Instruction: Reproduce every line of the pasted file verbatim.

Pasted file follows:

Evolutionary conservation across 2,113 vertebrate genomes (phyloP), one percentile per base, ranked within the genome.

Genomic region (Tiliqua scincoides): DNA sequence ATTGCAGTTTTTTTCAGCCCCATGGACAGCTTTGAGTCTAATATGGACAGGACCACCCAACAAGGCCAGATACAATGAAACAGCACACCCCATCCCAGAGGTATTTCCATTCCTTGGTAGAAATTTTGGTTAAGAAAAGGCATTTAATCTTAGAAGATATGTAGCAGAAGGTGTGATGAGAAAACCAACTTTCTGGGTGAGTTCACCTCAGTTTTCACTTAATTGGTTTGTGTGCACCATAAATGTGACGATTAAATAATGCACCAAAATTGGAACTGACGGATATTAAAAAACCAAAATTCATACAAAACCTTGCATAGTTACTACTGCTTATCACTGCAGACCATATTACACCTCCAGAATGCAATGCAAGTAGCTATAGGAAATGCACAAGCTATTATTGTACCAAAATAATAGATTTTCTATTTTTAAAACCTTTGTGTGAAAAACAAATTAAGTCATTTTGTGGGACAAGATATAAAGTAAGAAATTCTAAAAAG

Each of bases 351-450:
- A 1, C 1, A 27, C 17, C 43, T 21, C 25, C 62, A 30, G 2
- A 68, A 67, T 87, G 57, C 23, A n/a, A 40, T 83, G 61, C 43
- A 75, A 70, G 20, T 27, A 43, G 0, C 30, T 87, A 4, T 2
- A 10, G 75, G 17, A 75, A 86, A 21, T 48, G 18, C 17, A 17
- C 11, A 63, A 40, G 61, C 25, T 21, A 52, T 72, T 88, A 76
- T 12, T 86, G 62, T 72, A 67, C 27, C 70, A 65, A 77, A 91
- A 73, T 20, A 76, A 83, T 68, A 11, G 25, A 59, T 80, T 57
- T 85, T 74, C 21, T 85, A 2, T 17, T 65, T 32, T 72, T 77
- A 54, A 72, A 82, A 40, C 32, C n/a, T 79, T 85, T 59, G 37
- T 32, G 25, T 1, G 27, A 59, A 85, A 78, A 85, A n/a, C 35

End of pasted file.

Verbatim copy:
Evolutionary conservation across 2,113 vertebrate genomes (phyloP), one percentile per base, ranked within the genome.

Genomic region (Tiliqua scincoides): DNA sequence ATTGCAGTTTTTTTCAGCCCCATGGACAGCTTTGAGTCTAATATGGACAGGACCACCCAACAAGGCCAGATACAATGAAACAGCACACCCCATCCCAGAGGTATTTCCATTCCTTGGTAGAAATTTTGGTTAAGAAAAGGCATTTAATCTTAGAAGATATGTAGCAGAAGGTGTGATGAGAAAACCAACTTTCTGGGTGAGTTCACCTCAGTTTTCACTTAATTGGTTTGTGTGCACCATAAATGTGACGATTAAATAATGCACCAAAATTGGAACTGACGGATATTAAAAAACCAAAATTCATACAAAACCTTGCATAGTTACTACTGCTTATCACTGCAGACCATATTACACCTCCAGAATGCAATGCAAGTAGCTATAGGAAATGCACAAGCTATTATTGTACCAAAATAATAGATTTTCTATTTTTAAAACCTTTGTGTGAAAAACAAATTAAGTCATTTTGTGGGACAAGATATAAAGTAAGAAATTCTAAAAAG

Each of bases 351-450:
- A 1, C 1, A 27, C 17, C 43, T 21, C 25, C 62, A 30, G 2
- A 68, A 67, T 87, G 57, C 23, A n/a, A 40, T 83, G 61, C 43
- A 75, A 70, G 20, T 27, A 43, G 0, C 30, T 87, A 4, T 2
- A 10, G 75, G 17, A 75, A 86, A 21, T 48, G 18, C 17, A 17
- C 11, A 63, A 40, G 61, C 25, T 21, A 52, T 72, T 88, A 76
- T 12, T 86, G 62, T 72, A 67, C 27, C 70, A 65, A 77, A 91
- A 73, T 20, A 76, A 83, T 68, A 11, G 25, A 59, T 80, T 57
- T 85, T 74, C 21, T 85, A 2, T 17, T 65, T 32, T 72, T 77
- A 54, A 72, A 82, A 40, C 32, C n/a, T 79, T 85, T 59, G 37
- T 32, G 25, T 1, G 27, A 59, A 85, A 78, A 85, A n/a, C 35